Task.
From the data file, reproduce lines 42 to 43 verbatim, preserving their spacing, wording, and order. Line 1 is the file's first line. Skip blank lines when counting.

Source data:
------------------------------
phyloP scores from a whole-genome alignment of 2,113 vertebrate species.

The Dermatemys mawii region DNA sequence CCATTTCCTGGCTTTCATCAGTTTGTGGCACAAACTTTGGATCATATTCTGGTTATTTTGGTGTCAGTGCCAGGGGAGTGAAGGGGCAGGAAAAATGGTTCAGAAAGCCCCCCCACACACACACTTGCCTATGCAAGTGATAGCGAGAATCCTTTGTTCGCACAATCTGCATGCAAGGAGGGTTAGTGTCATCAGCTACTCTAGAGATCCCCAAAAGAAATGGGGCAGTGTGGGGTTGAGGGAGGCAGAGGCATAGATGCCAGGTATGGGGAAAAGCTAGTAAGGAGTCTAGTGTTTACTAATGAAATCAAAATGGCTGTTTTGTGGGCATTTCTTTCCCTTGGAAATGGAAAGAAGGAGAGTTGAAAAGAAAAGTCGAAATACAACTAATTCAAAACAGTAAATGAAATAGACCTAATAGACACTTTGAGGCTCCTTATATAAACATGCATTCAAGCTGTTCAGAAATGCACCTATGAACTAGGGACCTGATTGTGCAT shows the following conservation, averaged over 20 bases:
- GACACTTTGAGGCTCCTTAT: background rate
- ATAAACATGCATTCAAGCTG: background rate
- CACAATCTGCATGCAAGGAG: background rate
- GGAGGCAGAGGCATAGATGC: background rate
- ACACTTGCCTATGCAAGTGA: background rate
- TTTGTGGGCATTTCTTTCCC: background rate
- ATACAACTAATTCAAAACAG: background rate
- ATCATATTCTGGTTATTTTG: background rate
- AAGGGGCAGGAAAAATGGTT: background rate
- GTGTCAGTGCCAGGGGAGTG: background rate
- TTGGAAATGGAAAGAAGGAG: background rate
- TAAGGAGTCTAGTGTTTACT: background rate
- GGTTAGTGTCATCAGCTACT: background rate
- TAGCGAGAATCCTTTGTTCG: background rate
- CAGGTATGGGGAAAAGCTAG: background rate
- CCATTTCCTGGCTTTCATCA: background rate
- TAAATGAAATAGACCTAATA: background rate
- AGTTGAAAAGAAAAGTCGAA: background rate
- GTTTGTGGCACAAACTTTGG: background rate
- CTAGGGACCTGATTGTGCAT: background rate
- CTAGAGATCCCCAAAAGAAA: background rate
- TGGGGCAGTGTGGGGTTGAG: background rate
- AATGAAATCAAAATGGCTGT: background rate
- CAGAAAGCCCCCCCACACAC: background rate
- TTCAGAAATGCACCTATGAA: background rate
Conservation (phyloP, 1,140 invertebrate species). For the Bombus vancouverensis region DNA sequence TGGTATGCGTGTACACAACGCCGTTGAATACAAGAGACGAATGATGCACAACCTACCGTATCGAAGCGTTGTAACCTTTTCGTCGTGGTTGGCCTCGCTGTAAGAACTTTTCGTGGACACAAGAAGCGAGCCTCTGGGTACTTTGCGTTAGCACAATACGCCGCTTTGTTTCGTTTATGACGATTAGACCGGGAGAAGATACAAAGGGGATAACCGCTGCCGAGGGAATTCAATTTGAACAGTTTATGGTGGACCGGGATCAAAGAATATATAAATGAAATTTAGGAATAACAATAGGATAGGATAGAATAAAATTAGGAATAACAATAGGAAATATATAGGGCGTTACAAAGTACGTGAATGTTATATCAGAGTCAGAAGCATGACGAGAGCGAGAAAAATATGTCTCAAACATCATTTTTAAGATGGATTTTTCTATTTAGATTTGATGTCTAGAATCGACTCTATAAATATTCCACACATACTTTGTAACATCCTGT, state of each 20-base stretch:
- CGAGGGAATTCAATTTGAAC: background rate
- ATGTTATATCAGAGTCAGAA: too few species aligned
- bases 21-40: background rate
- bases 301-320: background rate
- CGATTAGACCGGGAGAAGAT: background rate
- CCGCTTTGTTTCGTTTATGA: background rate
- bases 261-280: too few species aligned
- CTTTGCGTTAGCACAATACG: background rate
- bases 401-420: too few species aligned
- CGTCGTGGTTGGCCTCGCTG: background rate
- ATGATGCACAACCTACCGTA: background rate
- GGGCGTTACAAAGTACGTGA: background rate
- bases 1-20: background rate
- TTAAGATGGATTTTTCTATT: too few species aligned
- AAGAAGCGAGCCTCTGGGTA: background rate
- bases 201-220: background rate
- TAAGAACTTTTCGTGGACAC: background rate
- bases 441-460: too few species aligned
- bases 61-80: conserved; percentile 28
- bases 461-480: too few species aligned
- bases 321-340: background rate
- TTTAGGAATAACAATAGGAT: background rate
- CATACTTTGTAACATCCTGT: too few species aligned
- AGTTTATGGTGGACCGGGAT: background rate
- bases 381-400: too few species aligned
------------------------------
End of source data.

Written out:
- TTAAGATGGATTTTTCTATT: too few species aligned
- AAGAAGCGAGCCTCTGGGTA: background rate